Last edited 12:10 p.m., March 14, 2017
A $92,731 tax lien against mayoral candidate Kristi Fulnecky was “filed in error,” according to a statement from the Springfield councilwoman.
The individual lien filed Feb. 27-March 5 in Greene County by the Missouri Department of Revenue listed Kristi and Eric Fulnecky and a 2872 S. Forrest Heights Ave. residential address. According to a document on file with the Greene County recorder, Fulnecky owes taxes for the years ending 2011-12 and 2014-15. The lien was still listed on the recorder’s website this morning.
Springfield Business Journal published the lien in its March 13 On the Record section, and it has made the rounds on Facebook via shares.
Fulnecky yesterday said she is in the process of securing documentation from the IRS indicating the lien is erroneous.
“I actually overpaid my taxes and decided to amend several years of returns after being notified by my CPA firm,” Fulnecky said in the statement on her campaign Facebook page. “The IRS has already notified me the liens were filed in error and we shall have written notice of it in the next few days.”
This isn’t the first time tax-related issues have come up regarding Fulnecky.
Last month, the Springfield News-Leader reported on separate liens filed in November against Fulnecky and later posted an article stating they were filed in error and had been expunged.
Last summer, City Council voted to accept as fact a report from attorney Kevin O’Keefe stating Fulnecky was ineligible to run for office because of business taxes she owed when elected as a councilwoman. Her attorney, Joseph Passanise, has argued against the report, saying her business actually owed a fee rather than a tax.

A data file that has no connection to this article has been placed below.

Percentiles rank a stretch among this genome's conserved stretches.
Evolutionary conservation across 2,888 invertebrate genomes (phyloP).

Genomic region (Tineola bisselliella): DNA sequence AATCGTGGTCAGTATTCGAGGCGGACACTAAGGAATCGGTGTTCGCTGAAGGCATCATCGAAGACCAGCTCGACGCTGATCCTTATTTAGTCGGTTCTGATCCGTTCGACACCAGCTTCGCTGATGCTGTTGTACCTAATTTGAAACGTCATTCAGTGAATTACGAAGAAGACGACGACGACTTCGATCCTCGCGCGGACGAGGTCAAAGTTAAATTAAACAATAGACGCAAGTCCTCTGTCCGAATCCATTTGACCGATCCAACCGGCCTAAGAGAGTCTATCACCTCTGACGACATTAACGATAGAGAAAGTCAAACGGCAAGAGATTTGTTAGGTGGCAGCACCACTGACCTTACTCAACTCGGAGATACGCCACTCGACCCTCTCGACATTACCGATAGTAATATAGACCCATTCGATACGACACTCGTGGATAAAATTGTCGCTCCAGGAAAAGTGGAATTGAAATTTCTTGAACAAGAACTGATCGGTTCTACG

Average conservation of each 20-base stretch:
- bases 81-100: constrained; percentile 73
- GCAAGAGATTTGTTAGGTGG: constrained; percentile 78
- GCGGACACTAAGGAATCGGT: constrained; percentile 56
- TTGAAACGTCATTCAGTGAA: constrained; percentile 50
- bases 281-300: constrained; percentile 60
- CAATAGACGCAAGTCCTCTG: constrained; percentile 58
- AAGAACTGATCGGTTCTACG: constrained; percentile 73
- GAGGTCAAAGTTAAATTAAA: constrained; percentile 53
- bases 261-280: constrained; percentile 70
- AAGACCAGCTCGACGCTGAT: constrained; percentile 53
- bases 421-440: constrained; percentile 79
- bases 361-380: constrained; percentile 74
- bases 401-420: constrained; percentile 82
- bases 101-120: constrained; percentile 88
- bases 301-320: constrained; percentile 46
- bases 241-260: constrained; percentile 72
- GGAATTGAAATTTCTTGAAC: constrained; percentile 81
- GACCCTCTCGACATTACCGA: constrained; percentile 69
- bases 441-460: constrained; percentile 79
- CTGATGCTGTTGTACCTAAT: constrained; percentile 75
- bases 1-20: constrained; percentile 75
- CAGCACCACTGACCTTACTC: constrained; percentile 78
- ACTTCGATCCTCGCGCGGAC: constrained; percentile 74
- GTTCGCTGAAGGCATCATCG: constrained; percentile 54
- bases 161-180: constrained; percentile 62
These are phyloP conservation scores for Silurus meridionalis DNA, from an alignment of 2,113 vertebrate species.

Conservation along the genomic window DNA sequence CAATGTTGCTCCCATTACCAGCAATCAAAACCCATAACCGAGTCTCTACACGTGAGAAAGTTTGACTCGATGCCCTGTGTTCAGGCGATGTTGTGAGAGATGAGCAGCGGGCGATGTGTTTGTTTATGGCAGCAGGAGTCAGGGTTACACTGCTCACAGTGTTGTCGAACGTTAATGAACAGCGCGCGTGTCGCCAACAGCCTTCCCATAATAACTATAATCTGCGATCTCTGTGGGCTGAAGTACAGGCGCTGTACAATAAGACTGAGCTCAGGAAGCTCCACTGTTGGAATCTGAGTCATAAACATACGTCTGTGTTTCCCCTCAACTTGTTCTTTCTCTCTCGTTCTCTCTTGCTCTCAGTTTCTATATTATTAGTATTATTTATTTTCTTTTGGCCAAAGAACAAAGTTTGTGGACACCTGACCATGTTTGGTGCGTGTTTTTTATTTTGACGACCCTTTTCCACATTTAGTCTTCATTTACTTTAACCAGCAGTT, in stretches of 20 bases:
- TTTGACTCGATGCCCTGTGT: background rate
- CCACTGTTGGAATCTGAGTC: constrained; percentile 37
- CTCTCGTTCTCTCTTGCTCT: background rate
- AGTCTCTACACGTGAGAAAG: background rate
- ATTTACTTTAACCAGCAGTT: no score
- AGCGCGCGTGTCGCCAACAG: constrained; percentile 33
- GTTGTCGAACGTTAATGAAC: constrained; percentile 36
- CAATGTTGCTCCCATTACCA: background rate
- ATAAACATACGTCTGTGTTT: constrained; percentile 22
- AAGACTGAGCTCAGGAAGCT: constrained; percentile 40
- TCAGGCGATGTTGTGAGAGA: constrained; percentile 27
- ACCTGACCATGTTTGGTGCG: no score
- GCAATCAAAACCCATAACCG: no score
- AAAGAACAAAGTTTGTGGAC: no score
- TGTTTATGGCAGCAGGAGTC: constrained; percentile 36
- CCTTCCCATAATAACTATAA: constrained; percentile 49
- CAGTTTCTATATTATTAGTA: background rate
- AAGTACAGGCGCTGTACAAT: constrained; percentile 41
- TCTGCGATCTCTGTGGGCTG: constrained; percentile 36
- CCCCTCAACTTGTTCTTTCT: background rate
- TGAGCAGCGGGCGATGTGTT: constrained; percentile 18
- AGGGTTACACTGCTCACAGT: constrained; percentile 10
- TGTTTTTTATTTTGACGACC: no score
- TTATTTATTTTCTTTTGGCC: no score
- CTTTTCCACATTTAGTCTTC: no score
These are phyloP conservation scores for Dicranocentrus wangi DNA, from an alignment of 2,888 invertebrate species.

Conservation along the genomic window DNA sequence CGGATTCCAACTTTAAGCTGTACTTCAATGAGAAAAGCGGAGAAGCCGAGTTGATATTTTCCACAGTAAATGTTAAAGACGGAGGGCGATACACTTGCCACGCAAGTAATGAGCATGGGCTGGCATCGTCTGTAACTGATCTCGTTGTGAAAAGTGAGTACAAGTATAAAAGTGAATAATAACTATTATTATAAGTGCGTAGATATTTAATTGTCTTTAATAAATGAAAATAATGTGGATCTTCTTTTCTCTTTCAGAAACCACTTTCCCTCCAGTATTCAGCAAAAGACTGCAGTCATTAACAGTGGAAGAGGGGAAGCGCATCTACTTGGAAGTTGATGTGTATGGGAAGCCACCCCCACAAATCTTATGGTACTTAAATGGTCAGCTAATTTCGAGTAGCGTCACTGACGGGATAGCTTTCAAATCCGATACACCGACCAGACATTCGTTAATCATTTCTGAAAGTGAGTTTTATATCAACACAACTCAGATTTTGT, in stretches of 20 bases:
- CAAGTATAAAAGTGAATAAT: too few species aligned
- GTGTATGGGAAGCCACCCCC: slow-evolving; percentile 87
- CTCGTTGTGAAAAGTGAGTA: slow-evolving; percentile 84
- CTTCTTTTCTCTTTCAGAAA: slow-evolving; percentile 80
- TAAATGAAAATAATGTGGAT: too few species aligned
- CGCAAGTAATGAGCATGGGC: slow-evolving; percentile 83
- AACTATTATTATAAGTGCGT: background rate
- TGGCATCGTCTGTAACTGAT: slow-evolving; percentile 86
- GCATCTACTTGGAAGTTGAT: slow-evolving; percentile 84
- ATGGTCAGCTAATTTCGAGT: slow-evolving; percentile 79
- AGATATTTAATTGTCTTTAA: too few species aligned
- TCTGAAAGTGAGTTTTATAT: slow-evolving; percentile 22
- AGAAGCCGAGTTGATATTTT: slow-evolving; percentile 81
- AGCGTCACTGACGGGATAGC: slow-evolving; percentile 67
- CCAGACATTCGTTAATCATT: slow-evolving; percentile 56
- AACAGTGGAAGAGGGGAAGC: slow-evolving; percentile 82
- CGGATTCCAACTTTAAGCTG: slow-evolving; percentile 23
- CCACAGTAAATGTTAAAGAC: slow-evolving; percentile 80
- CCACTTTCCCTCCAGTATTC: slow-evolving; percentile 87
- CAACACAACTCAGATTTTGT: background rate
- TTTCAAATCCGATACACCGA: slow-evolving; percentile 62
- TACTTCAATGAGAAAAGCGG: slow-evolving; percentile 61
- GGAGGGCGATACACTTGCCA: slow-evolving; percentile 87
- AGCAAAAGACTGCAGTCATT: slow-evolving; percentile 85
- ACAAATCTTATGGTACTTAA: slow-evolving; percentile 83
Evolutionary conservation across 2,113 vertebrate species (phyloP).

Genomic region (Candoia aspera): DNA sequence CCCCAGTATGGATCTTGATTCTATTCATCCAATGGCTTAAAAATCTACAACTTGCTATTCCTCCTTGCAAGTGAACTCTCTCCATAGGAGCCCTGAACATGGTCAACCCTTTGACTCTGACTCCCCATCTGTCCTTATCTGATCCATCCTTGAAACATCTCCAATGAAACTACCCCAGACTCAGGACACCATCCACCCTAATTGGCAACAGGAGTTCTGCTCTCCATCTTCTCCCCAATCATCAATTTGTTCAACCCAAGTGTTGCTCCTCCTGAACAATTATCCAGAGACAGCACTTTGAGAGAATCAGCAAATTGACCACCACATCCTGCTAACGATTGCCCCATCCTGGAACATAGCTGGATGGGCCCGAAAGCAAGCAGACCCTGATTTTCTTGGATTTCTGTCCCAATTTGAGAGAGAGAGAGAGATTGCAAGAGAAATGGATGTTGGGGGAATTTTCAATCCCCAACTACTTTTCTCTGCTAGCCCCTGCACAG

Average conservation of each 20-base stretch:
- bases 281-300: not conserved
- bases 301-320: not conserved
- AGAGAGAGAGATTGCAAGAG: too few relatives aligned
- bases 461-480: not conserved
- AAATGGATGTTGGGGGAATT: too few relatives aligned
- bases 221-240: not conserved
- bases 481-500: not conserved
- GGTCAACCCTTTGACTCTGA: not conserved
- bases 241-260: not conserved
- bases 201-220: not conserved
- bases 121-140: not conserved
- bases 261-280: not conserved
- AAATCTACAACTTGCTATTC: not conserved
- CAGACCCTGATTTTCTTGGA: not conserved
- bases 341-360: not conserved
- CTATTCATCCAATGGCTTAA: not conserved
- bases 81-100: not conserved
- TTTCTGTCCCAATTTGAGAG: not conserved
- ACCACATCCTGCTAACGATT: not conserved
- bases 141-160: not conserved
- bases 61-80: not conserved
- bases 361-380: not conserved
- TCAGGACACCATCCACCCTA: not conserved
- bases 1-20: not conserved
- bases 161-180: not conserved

In May last year, Fulnecky was cleared of wrongdoing related to a closed meeting other council members held in 2015 regarding her eligibility to serve. Retired Judge John Holstein found Fulnecky did not break the law by entering the closed meeting or making a partial recording of it.
Fulnecky is running for mayor next month against Mayor Pro Tem Ken McClure. Last month, the Springfield Police Officers Association sent a letter to the Missouri attorney general asking for “an immediate investigation,” saying city officials, including McClure, used city funds, personnel and resources to advance McClure’s candidacy, according to the News-Leader.
A pair of area medical colleges that received state grant funding in the fall are now investing the funds toward technology and new programs with the intent of attracting more students to the nursing profession.